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How to manage Sales Taxes on your Online Store

When setting up an online store, more often than not, people tend to overlook or consider sales tax requirements, somewhat late in the process. However, it’s imperative for online retailers to get familiar with the local regulations, in a timely manner.

And if your online store is already fully functional, then you might want to make sure that you’re handling your sales taxes the right way.

Simply put, sales taxes will impact your overall business revenues and should be carefully studied, from the beginning. In this article, we’ll cover some of the basics concepts that you should be aware of. However, the laws and regulations change in each country and a qualified person should be consulted.

Selling locally and collecting sales taxes online

When selling locally, within your state or country, the computation of sales taxes should be, mostly, quite straightforward. In this case, you pass the costs on to your customers. In other words, you charge your customers the due sales tax, upon making a purchase – at checkout. However, how do you know ‘if’ and ‘how much sales tax’, you should charge your customers, when you sell outside your business jurisdiction or abroad?

US Online Merchants

According to the current law, if you have a physical presence in a State (also known as ‘nexus’), i.e. a brick-and-mortar store, you are required to charge your customers, the applicable local sales tax rate. If, however, you do not have a physical presence in a specific State, you are not required to collect taxes. The Supreme Court ruling in 1992, affirms that catalog and, by extension, online retailers are only required to collect taxes in the States where they have an actual physical presence.

However, under the Market Fairness Act (2013), things could change. If the current legislation passed into law, online merchants would be required to pay sales tax, just as any other business. According to this legislation, each State would be entitled to collect sales taxes from remote sellers.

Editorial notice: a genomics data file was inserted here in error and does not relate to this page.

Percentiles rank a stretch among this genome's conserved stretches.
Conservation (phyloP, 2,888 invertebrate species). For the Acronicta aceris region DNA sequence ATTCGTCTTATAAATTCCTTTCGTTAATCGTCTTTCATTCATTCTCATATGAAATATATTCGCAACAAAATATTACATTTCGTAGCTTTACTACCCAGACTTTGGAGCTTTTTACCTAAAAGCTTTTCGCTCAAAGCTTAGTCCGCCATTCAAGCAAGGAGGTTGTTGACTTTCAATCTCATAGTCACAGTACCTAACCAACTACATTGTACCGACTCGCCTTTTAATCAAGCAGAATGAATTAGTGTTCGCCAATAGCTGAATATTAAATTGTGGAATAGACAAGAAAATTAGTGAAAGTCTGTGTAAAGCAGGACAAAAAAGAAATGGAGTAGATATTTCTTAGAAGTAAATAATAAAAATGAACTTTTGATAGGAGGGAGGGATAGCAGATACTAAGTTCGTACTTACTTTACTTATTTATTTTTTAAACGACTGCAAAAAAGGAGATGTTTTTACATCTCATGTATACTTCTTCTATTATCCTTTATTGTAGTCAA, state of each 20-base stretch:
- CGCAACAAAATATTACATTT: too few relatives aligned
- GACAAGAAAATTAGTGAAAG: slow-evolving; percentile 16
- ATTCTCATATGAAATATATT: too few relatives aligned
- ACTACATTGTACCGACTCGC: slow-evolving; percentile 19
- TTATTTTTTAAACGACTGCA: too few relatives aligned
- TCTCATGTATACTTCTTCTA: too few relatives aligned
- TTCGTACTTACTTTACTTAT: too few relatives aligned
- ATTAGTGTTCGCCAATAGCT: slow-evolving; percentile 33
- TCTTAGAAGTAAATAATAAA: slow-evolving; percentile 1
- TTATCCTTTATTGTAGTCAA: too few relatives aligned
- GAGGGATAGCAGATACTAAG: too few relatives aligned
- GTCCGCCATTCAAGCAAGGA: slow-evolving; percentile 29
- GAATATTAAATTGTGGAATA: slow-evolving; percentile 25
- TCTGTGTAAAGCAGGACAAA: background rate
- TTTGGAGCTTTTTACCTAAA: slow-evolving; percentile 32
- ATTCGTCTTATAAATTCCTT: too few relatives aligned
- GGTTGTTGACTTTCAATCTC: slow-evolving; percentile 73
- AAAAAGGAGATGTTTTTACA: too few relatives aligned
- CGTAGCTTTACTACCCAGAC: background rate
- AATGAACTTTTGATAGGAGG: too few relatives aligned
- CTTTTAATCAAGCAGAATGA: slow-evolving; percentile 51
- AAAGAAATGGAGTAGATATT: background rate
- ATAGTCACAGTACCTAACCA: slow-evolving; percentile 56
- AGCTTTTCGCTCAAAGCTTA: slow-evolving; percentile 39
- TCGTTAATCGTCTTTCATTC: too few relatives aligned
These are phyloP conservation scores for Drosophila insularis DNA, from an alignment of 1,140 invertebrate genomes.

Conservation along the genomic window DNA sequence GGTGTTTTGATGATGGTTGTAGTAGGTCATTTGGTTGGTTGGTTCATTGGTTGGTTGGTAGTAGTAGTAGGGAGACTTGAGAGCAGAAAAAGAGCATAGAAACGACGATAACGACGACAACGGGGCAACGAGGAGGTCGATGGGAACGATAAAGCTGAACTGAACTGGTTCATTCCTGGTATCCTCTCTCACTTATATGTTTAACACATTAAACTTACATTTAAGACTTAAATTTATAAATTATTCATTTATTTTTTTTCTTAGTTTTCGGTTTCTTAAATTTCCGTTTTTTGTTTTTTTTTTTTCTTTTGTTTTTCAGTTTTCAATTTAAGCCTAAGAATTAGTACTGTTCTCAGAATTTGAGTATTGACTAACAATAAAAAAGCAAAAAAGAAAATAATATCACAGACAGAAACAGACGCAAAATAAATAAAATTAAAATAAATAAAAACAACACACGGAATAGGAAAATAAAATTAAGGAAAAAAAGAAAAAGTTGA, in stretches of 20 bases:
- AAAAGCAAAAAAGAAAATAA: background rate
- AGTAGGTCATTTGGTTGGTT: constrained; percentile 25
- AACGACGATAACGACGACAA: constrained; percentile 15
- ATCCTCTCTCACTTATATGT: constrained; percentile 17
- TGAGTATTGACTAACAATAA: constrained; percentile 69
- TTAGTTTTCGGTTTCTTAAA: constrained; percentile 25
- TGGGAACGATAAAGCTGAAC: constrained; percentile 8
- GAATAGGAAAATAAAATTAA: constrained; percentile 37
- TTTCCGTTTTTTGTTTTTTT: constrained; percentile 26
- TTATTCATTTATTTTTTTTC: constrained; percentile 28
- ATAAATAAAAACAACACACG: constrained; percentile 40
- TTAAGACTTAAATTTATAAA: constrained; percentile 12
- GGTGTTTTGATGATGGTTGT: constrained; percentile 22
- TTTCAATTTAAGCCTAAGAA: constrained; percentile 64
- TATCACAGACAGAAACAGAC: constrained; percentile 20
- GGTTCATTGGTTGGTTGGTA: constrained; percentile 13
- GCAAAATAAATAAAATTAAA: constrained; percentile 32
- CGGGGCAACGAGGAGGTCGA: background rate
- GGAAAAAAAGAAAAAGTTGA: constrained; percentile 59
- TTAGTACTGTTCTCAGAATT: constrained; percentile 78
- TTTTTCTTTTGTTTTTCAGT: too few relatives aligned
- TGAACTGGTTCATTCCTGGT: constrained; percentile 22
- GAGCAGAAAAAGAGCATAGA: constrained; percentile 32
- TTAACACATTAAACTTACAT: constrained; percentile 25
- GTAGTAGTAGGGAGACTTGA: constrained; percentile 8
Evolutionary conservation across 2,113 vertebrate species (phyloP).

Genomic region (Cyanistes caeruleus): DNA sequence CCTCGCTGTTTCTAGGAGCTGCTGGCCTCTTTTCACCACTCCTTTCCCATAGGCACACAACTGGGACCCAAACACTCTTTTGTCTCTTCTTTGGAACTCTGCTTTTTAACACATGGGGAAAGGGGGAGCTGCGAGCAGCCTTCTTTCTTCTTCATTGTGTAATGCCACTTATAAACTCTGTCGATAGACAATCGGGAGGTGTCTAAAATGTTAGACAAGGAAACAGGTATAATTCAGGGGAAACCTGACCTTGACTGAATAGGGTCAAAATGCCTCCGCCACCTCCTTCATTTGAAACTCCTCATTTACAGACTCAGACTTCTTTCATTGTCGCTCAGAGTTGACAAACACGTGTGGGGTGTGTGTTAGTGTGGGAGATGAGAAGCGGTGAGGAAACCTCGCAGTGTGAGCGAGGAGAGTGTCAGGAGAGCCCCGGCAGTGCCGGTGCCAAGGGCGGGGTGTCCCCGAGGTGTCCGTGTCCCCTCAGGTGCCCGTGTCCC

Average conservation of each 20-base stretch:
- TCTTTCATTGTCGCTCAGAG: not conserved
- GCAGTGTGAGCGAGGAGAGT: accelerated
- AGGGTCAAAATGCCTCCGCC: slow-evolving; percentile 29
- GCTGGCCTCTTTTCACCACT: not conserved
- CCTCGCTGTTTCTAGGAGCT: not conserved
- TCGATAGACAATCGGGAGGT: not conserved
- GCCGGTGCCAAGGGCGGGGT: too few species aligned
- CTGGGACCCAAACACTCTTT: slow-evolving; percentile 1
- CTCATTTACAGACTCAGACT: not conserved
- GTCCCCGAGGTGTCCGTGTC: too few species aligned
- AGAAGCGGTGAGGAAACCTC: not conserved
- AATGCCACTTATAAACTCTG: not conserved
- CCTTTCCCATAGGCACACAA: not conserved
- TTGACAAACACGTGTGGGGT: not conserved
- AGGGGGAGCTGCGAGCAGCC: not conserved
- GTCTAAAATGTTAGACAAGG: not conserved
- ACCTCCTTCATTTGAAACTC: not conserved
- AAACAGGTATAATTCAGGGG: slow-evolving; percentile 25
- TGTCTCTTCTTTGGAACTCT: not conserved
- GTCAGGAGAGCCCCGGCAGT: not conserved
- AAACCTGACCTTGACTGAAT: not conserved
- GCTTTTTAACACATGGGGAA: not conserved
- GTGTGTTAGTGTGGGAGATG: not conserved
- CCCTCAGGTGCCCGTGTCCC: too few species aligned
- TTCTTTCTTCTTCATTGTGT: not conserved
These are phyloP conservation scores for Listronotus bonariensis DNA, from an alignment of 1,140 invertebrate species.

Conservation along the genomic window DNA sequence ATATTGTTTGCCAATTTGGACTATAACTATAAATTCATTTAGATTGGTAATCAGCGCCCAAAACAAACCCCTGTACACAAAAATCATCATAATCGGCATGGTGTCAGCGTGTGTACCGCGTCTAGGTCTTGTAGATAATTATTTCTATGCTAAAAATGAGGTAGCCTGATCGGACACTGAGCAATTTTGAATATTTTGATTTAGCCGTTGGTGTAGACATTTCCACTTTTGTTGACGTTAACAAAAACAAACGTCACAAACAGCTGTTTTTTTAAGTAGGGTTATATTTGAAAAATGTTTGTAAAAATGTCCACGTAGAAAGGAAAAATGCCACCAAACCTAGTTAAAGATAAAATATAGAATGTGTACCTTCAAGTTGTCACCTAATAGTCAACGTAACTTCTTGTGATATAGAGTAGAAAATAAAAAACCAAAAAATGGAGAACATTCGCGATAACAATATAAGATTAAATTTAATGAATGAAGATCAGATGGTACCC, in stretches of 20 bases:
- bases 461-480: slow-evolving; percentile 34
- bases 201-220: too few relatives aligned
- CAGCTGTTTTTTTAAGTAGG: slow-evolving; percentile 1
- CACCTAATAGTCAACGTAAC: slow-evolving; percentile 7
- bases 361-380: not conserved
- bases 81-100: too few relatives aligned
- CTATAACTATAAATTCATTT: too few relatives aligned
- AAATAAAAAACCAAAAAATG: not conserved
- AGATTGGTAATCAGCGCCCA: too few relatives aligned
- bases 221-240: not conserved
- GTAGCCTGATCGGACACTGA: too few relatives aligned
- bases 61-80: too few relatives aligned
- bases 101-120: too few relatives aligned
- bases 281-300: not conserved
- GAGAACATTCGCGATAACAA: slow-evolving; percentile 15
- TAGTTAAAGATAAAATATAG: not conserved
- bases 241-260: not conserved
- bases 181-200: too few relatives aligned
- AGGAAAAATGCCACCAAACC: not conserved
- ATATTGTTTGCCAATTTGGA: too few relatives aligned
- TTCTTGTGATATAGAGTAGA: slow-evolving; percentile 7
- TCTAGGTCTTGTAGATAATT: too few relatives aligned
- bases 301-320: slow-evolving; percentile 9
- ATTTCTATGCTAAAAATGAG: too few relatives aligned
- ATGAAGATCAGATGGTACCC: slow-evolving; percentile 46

You can consult the applicable sales tax law in your State, here.

European Online Merchants

The EU defines ‘distance selling’ as: ‘a supplier that sells goods to private individuals or customers established in another Member State who do not apply VAT to their intra-Community acquisition of goods’.
Within the EU, the ‘VAT of the Member State of destination’ is applied and must be collected, in that Member State, if sales exceed a certain threshold – €100,000 or 35,000 or the equivalent in national currency. To find out more about each country’s threshold, see the Commission’s information document – Thresholds – Annex I.

Canadian Online Merchants

The Canadian sales tax system is still divided. This means that different sales tax rates are applicable and vary in each province. Generally, when you sell and deliver goods to another province, your customer’s location determines the percentage of tax you should collect. And if you sell goods abroad, outside of Canada, you are not required to collect GST/HST and PST, according to the Canada Business Network’s guide, which you can find here.

Let Avalara help you out with Sales Tax Compliance!

Accurately calculating, collecting and remitting sales taxes is no easy task. Avalara helps businesses of all sizes to become compliant and manage sales tax, rapidly and easily. They will do all the necessary research on your behalf and automate the process, ensuring the system is up-to-date with the most recent sales tax and VAT rates and regulations.

Thanks to AvaTax – Avalara’s certified module for PrestaShop, you will be able to benefit from the following features:

- Address Validation included
- Rooftop Accurate Calculations
- Product and Service Taxability Rules
- Out-of-the-Box Sales Tax Reporting
- And, the filing can be done for you!

Avalara’s module is available native in the software or can be downloaded, for free, via PrestaShop’s Official Marketplace. It is compatible with PrestaShop v1.4.0.1 to v1.6.0.6.

  1. Author: tuxen

    Date: June 12, 2014 at 6:27 pm

    You write: Within the EU, the ‘VAT of the Member State of destination’ is applied and must be collected

    Please note: https://www.gov.uk/dispatching-your-goods-within-the-eu

    How to handle VAT within the EU
    If your EU customer is VAT registered and can provide you with a valid EU VAT Registration Number.

    However if your buyer is not VAT registered, or you cannot obtain their VAT number, then as the seller you must charge the UK rate of VAT.
    —————————
    So it is the sellers VAT rate and not the destination.

    • Author: Deborah Penna

      Date: June 13, 2014 at 2:06 pm

      Hi,
      thanks for your comment.

      You’re absolutely correct. Unfortunately, it is not always possible to go into details…
      And in this article, I focussed more on B2C (or customers not registered for VAT).

      Since, it is not possible for private persons to obtain a VAT number, the EU established that if your turnover
      does not exceed the threshold, as you state – you must charge your local VAT rate.

      According to the EU, the VAT of the Member State of destination is applied “if sales in that Member State exceed a certain threshold”.
      In this case, a company must register locally for VAT and charge customers the applicable VAT rate.

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